So if you care about internet privacy and anonymity, blocking your IP address is the very first thing you should do.
The best ways to hide your IP
Use a proxy server
A proxy server works by sitting between you and your final destination on the web, passing data back and forth as needed. When you connect through a proxy, you’re effectively rerouting your traffic through another computer before landing at your intended website.
As a result, the proxy will mask your IP address with its own, so those tricky website server logs will never know you’ve been there. And if anyone thinks to check the logged IP address against a geolocation database, all they’ll see is the location of the proxy server, which might be on the other side of the world to your own device.
However, there’s a catch. Most proxies don’t encrypt your data when connecting to a regular HTTP website. It’s more difficult, but powerful actors like governments can still figure out who you are. And when they do, everything you’ve been up to is visible.
For most people though, there’s a bigger issue: proxies are slow. Very slow. You can bypass basic geo-restrictions, but that’s close to useless if you spend more time gazing at a spinning wheel than catching up on your favorite YouTube content.
If that’s no problem, you can use a proxy by visiting a trustworthy web proxy site or by configuring a proxy server in your browser settings.
Use a VPN
A virtual private network, or VPN, works much like a proxy server — it’s the middleman between your device and a final web server. Once again, your IP address is masked by the IP of the VPN server you’re connected to.
But unlike a proxy, any decent VPN will also encrypt your traffic before it even leaves your computer. If someone does work out your real IP address, it won’t help them much — the sites you visited and what you did there will be hidden in a long string of meaningless characters.
Even better, when switched on, VPN services will anonymize all network activity from your device — not just your browser activity. So whether you’re gaming, torrenting, or using an email or photos app, your IP address is hidden and the data exchanged is encrypted. You can also hide your IP adress on mobile devices with a VPN service for Android or iPhone.
Though it is possible to configure some software with a proxy, it is usually a nightmare to setup and one misstep could leave you unprotected. For ease-of-use and top-level security, it’s difficult to beat a VPN.
Use Tor
One final option to block your IP address from prying eyes is Tor. Tor stands for “The Onion Router”, and with good reason. When you connect to the web using Tor, your traffic is wrapped up in an encrypted bundle and routed through several servers on its journey, with layers of encryption added at each stage like the layers of an onion.
Each server can only decrypt enough to know where to send your request next. And no single point on your journey knows where the request came from — even the first stop can’t be sure it is the first stop! It’s like a drunken man stumbling all around town, with no idea where he came from by the end of his journey.
All in all, it’s an incredibly secure system, which is why it’s favored by journalists and activists whose online activity could destroy lives.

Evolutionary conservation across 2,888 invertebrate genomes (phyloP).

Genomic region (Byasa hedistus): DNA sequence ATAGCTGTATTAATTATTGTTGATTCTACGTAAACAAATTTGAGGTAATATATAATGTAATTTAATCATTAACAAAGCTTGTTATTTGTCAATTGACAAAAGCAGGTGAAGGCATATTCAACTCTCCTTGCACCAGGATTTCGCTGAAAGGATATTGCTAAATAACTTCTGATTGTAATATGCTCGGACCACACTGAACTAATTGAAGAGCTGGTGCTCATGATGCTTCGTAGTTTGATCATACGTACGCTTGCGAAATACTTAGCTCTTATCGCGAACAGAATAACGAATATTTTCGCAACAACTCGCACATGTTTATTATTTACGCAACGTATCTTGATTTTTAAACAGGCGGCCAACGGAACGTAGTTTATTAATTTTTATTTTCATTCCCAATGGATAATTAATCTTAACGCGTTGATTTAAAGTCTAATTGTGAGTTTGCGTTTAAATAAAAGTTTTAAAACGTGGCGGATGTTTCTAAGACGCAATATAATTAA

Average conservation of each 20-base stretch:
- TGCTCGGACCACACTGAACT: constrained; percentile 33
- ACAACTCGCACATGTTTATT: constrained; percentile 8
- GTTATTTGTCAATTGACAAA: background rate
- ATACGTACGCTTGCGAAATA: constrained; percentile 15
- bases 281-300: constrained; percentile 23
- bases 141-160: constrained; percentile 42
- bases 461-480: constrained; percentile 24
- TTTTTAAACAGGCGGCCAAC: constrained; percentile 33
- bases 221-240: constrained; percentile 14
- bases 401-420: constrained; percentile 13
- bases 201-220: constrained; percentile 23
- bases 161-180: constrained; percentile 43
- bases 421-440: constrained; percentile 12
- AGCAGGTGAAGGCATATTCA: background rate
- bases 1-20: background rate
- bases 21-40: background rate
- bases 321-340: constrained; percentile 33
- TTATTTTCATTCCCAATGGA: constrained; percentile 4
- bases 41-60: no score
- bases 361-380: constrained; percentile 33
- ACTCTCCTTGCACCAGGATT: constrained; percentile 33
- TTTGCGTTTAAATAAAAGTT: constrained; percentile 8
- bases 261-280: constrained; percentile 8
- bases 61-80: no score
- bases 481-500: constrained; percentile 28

Tor may seem safe, but every alphabet soup agency has active nodes hoping to read the exit of your encryption
But even Tor isn’t perfect: by the time your traffic hits the exit node — the last step before landing at your destination server — any encryption added by Tor is removed. If it wasn’t, there’d be no way for the final website server to understand the request. Though your IP address will be hidden by bouncing around the network, any unencrypted material in your request can be read.
As a result, law enforcement agencies like the NSA and FBI, and even more troubling agencies abroad, have been accused of setting up dozens of Tor exit nodes. As a tool so often used to commit cybercrime, you can bet Tor is a major target for intelligence services.
More importantly, though Tor can be unbeatable secure, it’s just not necessary for the average web user. It may even give a false sense of security to those without an understanding of the underlying technology.
If your online activism is putting your life at risk, we recommend using Tor. Otherwise, a VPN is probably all you need to hide your IP.

Frequently Asked Questions about firefox hide ip

How do I hide my location on Firefox?

Hide Your Location in Firefox Hit Options > Privacy Security. Scroll down to find the “Permissions” heading. Here, you’ll click the Settings box next to “Location.” You’ll then see a list of websites that have requested access to your location—you can stop a site’s access by removing it from this list.Jun 11, 2020

Can you hide an IP address?

Use a VPN. A virtual private network, or VPN, works much like a proxy server — it’s the middleman between your device and a final web server. Once again, your IP address is masked by the IP of the VPN server you’re connected to. … You can also hide your IP adress on mobile devices with a VPN service for Android or iPhone …Aug 26, 2021

How do I hide VPN in Firefox?

To disable the proxy settings on a Mozilla Firefox:Double-click Mozilla Firefox icon.On the Mozilla Firefox window, click on Tools then click Options.Click Advanced.Click the Network tab then click on the Settings button.On the Connection Settings window, ensure that the No Proxy option is selected.